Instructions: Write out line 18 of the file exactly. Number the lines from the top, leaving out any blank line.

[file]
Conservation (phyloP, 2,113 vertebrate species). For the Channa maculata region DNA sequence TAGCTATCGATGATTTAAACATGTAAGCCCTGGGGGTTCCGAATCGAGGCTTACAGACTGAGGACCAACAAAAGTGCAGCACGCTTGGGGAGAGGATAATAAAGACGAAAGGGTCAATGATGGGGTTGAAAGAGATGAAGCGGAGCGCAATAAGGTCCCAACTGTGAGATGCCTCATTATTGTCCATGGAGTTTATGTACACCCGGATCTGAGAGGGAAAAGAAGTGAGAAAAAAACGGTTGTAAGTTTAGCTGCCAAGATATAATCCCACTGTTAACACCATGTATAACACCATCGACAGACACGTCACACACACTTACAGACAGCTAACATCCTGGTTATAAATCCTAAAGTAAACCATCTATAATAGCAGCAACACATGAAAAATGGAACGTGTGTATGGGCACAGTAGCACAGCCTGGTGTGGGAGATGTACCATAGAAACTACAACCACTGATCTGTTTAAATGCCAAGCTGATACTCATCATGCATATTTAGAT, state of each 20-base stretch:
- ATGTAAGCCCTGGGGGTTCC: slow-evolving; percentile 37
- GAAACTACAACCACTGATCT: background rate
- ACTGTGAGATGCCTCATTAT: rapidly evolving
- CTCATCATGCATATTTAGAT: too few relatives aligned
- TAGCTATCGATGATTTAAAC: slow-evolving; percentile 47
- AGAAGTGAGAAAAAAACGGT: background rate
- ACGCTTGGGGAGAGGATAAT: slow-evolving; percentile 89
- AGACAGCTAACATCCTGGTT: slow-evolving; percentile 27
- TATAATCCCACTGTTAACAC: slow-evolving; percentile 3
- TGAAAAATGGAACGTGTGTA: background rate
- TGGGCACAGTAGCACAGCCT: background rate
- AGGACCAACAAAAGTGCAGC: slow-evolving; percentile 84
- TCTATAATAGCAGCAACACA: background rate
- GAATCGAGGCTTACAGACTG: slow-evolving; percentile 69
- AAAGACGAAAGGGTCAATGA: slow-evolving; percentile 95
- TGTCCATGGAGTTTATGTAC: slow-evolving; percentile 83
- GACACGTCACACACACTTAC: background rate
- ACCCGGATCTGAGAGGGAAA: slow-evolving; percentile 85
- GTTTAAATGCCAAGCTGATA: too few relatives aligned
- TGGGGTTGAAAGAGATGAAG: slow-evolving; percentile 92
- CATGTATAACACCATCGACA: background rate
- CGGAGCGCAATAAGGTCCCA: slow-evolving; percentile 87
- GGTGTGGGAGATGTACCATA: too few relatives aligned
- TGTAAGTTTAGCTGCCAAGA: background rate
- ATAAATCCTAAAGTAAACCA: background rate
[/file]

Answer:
- GACACGTCACACACACTTAC: background rate